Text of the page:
I have a scene where a character is recounting their side of a story in a courtroom. The character tells a good chunk of their story, and then we see the experiences he is recounting instead of his testimony itself. How would this be best formatted in a screenplay? The scene would cut back and forth several times between the character telling the story and the actual story unfolding. Is each transition a call for a new location? A whole new scene?

2 Answers 2


In essence, for every "flashback", you would would have to be a new heading, to reorient the reader as to where we are. However, for going to back to "reality", you can simply use BACK TO SCENE, as so:

Back to scene

The strength of this, is that while you're "in" the flashback, you can easily switch locations, and do whatever it is you wish. When you are done, BACK TO SCENE should always bring back to the courtroom.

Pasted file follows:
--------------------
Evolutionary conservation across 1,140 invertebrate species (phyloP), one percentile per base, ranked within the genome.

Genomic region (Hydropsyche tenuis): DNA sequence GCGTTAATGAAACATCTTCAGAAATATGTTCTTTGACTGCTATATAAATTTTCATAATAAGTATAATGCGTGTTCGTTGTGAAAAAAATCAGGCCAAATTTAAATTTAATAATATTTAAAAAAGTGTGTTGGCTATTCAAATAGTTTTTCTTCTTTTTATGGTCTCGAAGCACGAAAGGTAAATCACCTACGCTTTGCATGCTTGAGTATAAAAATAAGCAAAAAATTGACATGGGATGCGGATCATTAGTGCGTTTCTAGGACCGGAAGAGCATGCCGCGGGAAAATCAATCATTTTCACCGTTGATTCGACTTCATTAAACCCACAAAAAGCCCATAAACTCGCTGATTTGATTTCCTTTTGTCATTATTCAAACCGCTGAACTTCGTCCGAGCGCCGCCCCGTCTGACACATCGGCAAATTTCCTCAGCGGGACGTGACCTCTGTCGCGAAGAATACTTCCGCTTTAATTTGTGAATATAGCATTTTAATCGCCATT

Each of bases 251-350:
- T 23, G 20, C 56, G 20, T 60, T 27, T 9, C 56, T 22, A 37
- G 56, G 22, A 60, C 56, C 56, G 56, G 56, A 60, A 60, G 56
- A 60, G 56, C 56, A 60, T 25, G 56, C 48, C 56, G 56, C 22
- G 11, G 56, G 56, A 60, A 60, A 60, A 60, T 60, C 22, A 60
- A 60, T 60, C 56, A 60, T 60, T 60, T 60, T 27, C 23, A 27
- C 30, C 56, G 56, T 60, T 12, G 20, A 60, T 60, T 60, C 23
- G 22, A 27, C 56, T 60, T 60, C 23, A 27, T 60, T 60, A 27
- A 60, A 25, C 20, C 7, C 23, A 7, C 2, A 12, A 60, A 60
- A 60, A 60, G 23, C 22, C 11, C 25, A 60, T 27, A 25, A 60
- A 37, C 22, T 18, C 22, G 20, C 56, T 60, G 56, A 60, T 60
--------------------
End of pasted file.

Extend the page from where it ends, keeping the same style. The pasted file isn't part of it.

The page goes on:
I would highly recommend you watch Akira Kurosawa's Roshomone which does this exactly, multiple times (Much of the film is based on various characters recollecting the same event (the murder of a samurai) from a different perspective. While a few flashbacks are only given once, these are the established facts which all parties agree on. The final moments are all in dispute and are told in a reenactment based on what the character is presumed to testify in court.

  • You might also want to look at the movie "Go" (en.wikipedia.org/wiki/Go_%281999_film%29). It's the same story told from three points of view. The transitions are abrupt and apparent, if I remember correctly
    – Flydog57
    Apr 13, 2021 at 0:07

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